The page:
Boardman Park hosts Oktoberfestival


Neighbors | Elise McKeown Skolnick.Kim Culver has participated in the Oktoberfestival as a vendor for about five years. Culver is shown at the event Sept. 29.


Neighbors | Elise McKeown Skolnick.Shown, from left, are Robyn Jones, Karen Jones and Laura Yoder, who attend the Oktoberfest together every year.


Neighbors | Elise McKeown Skolnick.Ryder Ashton (left) and his mother, Brittany Ashton, painted pumpkins at the Oktoberfestival in Boardman Park Sept. 29.


Neighbors | Elise McKeown Skolnick.A variety of food options were available at the Oktoberfestival in Boardman Park Sept. 29.


Neighbors | Elise McKeown Skolnick.Easter Seals was one of the many local organizations that participated in the Oktoberfestival Sept. 29 at Boardman Park.


Boardman Park was filled Sept. 29 with over 150 vendors, as well as artists demonstrating their craft and strolling musicians.

Vendors offered a variety of items at the 37th annual Rotary Club of Boardman Oktoberfestival, including jewelry, handbags, fall and Halloween d cor and fudge. Non-profit organizations, such as Easter Seals and Angels for Animals, also set up booths to spread the word about what they do. Refreshments were available from several food vendors.

Participants were able to paint pumpkins free of charge and clowns made balloon animals for children.

For sisters Robyn Jones and Laura Yoder, and their mother Karen Jones, the festival is a family tradition.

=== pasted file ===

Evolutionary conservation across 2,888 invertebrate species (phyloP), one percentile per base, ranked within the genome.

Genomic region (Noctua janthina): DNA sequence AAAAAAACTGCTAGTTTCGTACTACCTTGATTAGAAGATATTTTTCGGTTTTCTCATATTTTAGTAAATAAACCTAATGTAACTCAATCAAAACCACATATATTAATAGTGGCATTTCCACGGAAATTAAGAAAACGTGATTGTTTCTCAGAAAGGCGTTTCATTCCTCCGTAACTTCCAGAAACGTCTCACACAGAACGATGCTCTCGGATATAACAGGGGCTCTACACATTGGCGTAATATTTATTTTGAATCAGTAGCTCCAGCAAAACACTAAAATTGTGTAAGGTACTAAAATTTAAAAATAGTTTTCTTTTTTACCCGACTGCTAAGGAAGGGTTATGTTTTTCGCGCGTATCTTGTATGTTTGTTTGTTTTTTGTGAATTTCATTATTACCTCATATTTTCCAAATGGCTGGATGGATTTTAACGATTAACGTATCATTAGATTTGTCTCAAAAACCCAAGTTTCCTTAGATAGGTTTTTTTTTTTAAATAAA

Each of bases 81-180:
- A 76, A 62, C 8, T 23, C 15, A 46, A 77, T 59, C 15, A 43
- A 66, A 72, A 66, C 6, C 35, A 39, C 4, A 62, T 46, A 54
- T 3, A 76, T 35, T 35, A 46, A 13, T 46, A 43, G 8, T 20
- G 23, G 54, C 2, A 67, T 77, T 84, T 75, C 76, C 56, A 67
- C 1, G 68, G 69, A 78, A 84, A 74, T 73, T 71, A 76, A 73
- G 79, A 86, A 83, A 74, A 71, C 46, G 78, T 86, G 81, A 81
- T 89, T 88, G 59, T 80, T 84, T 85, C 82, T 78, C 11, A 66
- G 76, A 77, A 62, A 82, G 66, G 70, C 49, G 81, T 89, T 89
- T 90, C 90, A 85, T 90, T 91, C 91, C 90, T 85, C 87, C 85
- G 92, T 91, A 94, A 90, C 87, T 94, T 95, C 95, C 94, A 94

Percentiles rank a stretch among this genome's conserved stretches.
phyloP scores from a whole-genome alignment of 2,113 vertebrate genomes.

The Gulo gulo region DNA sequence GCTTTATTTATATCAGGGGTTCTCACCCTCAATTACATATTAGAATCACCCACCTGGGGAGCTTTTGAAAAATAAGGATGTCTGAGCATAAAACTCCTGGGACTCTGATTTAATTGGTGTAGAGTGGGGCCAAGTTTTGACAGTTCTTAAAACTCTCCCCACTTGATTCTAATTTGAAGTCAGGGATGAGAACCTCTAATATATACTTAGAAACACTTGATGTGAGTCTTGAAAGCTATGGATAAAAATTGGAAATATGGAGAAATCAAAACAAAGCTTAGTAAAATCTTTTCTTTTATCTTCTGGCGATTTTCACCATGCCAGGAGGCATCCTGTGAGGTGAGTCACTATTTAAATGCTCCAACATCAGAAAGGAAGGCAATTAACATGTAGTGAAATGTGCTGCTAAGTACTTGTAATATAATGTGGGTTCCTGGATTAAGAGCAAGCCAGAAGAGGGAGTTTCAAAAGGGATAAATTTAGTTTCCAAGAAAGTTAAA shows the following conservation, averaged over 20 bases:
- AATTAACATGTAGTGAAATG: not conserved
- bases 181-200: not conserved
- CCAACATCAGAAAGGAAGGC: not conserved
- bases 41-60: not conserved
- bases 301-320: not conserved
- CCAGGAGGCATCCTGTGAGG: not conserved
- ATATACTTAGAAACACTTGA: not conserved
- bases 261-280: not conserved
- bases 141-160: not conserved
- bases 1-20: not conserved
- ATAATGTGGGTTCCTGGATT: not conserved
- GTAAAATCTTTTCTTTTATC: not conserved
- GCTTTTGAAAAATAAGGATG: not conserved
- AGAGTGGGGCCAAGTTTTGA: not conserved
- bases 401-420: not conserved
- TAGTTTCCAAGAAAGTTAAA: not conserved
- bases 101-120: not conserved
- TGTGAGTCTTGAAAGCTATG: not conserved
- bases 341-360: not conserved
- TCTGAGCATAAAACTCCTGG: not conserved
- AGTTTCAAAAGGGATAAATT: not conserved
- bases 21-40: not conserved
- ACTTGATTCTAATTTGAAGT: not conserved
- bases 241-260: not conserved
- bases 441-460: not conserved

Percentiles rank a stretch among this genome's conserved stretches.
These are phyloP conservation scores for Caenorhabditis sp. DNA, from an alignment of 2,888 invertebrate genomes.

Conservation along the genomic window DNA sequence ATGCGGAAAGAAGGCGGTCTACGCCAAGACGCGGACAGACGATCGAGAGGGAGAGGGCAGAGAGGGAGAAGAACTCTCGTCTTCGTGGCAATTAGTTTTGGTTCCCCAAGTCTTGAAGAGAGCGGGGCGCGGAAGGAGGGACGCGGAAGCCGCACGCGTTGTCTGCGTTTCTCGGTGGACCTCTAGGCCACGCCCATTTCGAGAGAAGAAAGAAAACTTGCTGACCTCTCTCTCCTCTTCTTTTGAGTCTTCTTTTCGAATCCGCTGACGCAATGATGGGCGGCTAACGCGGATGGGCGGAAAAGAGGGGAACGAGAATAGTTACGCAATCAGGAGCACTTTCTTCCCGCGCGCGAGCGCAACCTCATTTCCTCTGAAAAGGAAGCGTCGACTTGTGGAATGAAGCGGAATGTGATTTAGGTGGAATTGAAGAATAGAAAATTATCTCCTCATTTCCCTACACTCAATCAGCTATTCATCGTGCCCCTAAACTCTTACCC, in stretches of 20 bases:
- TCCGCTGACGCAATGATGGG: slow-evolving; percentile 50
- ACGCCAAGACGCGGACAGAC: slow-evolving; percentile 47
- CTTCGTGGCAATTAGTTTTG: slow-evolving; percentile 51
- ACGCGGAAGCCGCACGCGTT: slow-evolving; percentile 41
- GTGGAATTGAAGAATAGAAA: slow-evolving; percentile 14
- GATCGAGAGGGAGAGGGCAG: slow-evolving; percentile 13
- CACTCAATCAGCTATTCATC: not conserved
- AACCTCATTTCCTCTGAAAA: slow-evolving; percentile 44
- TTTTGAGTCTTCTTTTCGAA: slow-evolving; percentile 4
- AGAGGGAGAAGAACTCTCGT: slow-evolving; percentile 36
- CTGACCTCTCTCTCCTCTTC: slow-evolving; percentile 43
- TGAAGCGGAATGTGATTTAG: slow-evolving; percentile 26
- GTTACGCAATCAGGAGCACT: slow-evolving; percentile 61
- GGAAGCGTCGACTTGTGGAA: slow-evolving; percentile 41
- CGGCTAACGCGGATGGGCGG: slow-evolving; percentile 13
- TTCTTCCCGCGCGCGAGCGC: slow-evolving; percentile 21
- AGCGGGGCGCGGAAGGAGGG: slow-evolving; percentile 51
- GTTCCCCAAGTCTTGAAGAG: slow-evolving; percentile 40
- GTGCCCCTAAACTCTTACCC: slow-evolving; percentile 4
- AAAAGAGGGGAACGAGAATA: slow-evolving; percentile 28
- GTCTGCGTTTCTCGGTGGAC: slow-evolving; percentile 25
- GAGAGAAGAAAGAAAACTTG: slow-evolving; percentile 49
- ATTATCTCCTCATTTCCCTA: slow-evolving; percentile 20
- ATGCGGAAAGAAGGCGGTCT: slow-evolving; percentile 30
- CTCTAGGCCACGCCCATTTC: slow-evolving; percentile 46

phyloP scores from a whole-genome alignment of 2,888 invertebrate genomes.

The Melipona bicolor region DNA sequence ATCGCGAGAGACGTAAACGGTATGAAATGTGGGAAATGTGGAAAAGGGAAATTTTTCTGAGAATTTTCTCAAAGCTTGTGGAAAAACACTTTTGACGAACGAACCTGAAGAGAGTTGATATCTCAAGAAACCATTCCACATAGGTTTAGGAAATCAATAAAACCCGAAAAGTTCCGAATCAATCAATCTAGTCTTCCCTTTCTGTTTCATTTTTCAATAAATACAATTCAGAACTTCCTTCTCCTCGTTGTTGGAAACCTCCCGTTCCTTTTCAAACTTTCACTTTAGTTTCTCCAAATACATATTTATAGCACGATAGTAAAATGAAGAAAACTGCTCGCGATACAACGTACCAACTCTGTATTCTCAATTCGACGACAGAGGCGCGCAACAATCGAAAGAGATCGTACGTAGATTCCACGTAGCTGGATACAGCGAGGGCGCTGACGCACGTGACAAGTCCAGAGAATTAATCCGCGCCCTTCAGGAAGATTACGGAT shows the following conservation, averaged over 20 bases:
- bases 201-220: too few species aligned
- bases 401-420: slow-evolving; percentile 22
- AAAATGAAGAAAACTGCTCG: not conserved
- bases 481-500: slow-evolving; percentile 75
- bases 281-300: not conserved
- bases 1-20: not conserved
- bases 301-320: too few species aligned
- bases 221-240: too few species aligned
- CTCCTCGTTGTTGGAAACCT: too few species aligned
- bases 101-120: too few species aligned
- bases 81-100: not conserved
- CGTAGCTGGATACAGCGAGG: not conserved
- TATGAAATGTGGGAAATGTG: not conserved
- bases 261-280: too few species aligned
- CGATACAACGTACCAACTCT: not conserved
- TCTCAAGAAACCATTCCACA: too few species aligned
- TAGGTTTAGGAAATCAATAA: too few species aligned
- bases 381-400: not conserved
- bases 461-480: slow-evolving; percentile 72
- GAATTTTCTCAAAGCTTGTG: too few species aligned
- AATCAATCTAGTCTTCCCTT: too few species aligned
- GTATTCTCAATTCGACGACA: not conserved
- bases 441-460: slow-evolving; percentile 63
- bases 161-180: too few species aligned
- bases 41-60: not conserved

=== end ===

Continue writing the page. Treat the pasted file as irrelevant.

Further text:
“We come every year,” Karen said. “I like to see the different things they have.”

They see the same vendors year after year, Robyn added.

“It’s good to see the same people over and over, how their stuff changes,” she said.

They found plenty to purchase. They made a trip to their car to store their packages and headed back to the festival to search for more.

They always arrive early to avoid the crowds, Karen said.

“We are here at nine,” she said. The event ran from 9 am. until 5 p.m.

The family enjoys attending together.

“We have a lot of fun spending time together,” Yoder said.

It’s also nice to get a second opinion on purchases, Karen said.

Event admission was $3, and the Rotary Club sold coffee and baked goods to raise additional funds. All profits are used to fund community and international service projects. The club has donated nearly $100,000 over the past two years.

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